What is special about his music?

Bach's style is baroque, characterised by lots of notes, simple motoric rhythms, and steady shifts of underlying harmony - it was derided by some as 'sewing-machine music'. But he explored harmony much more deeply than other composers of the time: compared to say Handel or Vivaldi, Bach's music can contain extraordinarily 'jazzy' chords and surprising dissonance, and will jump off to many different harmonic areas.

It is also 'absolute music' - in other words, it often seems to exist apart from any particular instrument, as a constructional idea by itself; consequently the same piece can work as effectively on a piano as a guitar, as a choral work or an orchestral arrangement.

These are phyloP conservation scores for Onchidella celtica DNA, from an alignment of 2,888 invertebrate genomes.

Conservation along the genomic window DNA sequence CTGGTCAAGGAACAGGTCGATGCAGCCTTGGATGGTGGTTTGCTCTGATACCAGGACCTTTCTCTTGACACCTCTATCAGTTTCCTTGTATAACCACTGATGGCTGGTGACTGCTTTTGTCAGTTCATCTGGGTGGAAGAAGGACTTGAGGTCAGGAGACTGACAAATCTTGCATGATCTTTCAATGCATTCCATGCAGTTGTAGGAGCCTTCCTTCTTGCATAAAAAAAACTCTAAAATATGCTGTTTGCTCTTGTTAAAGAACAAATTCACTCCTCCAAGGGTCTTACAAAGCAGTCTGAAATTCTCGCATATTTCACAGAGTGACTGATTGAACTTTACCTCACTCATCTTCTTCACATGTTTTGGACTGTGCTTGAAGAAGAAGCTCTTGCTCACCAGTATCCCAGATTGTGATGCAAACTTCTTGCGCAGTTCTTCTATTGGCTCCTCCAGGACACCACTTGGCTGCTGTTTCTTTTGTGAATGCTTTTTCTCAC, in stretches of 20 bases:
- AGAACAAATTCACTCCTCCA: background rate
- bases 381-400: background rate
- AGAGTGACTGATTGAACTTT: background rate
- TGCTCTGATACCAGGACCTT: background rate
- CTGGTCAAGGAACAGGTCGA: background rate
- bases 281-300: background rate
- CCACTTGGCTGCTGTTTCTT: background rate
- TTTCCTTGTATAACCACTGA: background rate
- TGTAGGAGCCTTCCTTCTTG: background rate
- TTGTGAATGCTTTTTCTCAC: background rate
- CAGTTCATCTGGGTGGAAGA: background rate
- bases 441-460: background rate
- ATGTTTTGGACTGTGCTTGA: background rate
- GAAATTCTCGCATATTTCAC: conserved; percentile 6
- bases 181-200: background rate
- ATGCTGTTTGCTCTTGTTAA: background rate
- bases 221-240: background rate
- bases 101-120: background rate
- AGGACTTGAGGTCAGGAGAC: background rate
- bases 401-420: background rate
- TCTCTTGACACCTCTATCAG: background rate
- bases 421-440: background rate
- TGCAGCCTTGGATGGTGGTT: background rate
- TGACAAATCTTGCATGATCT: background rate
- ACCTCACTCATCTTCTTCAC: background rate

Image of Johann Sebastian Bach

Johann Sebastian Bach's catalogue of works, listed by their BWV number (from the German 'Bach-Werke-Verzeichnis', 'Bach-work-catalogue') runs to over a thousand items

What was Bach's reputation?

Bach's thousand-plus works enjoyed relatively little appreciation in his lifetime. His music was considered a little old-fashioned for its time, enjoyed only by connoisseurs. The authorities at Leipzig famously complained that they only employed Bach because "the best [Telemann] was not available". Bach's main reputation was not as a composer, but as an astoundingly gifted organ player and improviser, and consultant for organ repair.

By the 1840s he was largely forgotten except to historians, but Felix Mendelssohn revived Bach's 'St Matthew Passion', and musicians steadily rediscovered his extraordinary body of work.

What is a fugue?

Bach excelled at counterpoint - the composition of two superimposed independent lines so that each makes musical sense by itself, but also combines seamlessly with the other.